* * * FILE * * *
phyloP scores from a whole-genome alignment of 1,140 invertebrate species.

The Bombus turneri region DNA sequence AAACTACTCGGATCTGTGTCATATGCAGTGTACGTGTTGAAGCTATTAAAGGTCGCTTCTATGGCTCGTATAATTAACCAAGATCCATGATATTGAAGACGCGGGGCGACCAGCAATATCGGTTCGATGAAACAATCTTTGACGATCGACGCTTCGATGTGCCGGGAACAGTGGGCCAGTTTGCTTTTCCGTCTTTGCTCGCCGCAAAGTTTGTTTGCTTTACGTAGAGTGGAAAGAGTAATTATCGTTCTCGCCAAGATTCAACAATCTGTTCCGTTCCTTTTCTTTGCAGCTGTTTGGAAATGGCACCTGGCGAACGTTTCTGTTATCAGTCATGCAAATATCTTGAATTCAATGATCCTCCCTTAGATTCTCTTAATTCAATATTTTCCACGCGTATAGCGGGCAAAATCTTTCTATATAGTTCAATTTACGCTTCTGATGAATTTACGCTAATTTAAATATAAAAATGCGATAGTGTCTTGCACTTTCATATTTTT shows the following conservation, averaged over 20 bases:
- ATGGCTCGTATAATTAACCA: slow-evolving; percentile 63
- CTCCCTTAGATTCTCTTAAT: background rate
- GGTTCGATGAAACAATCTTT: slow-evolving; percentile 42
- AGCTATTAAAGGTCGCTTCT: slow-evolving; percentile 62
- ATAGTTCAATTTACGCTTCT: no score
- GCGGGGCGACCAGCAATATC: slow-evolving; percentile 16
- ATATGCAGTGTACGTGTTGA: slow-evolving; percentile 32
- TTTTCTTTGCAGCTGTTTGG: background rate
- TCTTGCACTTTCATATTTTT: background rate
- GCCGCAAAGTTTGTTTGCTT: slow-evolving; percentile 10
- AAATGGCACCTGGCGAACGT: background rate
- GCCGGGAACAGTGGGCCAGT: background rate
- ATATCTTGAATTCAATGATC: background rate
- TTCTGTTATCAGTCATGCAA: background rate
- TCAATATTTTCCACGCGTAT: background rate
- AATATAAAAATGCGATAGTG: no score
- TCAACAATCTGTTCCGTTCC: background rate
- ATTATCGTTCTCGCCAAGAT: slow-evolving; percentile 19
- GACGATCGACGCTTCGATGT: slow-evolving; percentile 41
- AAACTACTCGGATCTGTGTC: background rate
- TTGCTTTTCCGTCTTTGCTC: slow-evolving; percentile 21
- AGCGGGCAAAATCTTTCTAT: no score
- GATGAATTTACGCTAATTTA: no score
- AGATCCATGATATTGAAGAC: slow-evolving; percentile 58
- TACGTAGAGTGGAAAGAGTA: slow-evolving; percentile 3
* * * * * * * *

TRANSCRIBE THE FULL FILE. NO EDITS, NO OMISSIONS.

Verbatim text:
phyloP scores from a whole-genome alignment of 1,140 invertebrate species.

The Bombus turneri region DNA sequence AAACTACTCGGATCTGTGTCATATGCAGTGTACGTGTTGAAGCTATTAAAGGTCGCTTCTATGGCTCGTATAATTAACCAAGATCCATGATATTGAAGACGCGGGGCGACCAGCAATATCGGTTCGATGAAACAATCTTTGACGATCGACGCTTCGATGTGCCGGGAACAGTGGGCCAGTTTGCTTTTCCGTCTTTGCTCGCCGCAAAGTTTGTTTGCTTTACGTAGAGTGGAAAGAGTAATTATCGTTCTCGCCAAGATTCAACAATCTGTTCCGTTCCTTTTCTTTGCAGCTGTTTGGAAATGGCACCTGGCGAACGTTTCTGTTATCAGTCATGCAAATATCTTGAATTCAATGATCCTCCCTTAGATTCTCTTAATTCAATATTTTCCACGCGTATAGCGGGCAAAATCTTTCTATATAGTTCAATTTACGCTTCTGATGAATTTACGCTAATTTAAATATAAAAATGCGATAGTGTCTTGCACTTTCATATTTTT shows the following conservation, averaged over 20 bases:
- ATGGCTCGTATAATTAACCA: slow-evolving; percentile 63
- CTCCCTTAGATTCTCTTAAT: background rate
- GGTTCGATGAAACAATCTTT: slow-evolving; percentile 42
- AGCTATTAAAGGTCGCTTCT: slow-evolving; percentile 62
- ATAGTTCAATTTACGCTTCT: no score
- GCGGGGCGACCAGCAATATC: slow-evolving; percentile 16
- ATATGCAGTGTACGTGTTGA: slow-evolving; percentile 32
- TTTTCTTTGCAGCTGTTTGG: background rate
- TCTTGCACTTTCATATTTTT: background rate
- GCCGCAAAGTTTGTTTGCTT: slow-evolving; percentile 10
- AAATGGCACCTGGCGAACGT: background rate
- GCCGGGAACAGTGGGCCAGT: background rate
- ATATCTTGAATTCAATGATC: background rate
- TTCTGTTATCAGTCATGCAA: background rate
- TCAATATTTTCCACGCGTAT: background rate
- AATATAAAAATGCGATAGTG: no score
- TCAACAATCTGTTCCGTTCC: background rate
- ATTATCGTTCTCGCCAAGAT: slow-evolving; percentile 19
- GACGATCGACGCTTCGATGT: slow-evolving; percentile 41
- AAACTACTCGGATCTGTGTC: background rate
- TTGCTTTTCCGTCTTTGCTC: slow-evolving; percentile 21
- AGCGGGCAAAATCTTTCTAT: no score
- GATGAATTTACGCTAATTTA: no score
- AGATCCATGATATTGAAGAC: slow-evolving; percentile 58
- TACGTAGAGTGGAAAGAGTA: slow-evolving; percentile 3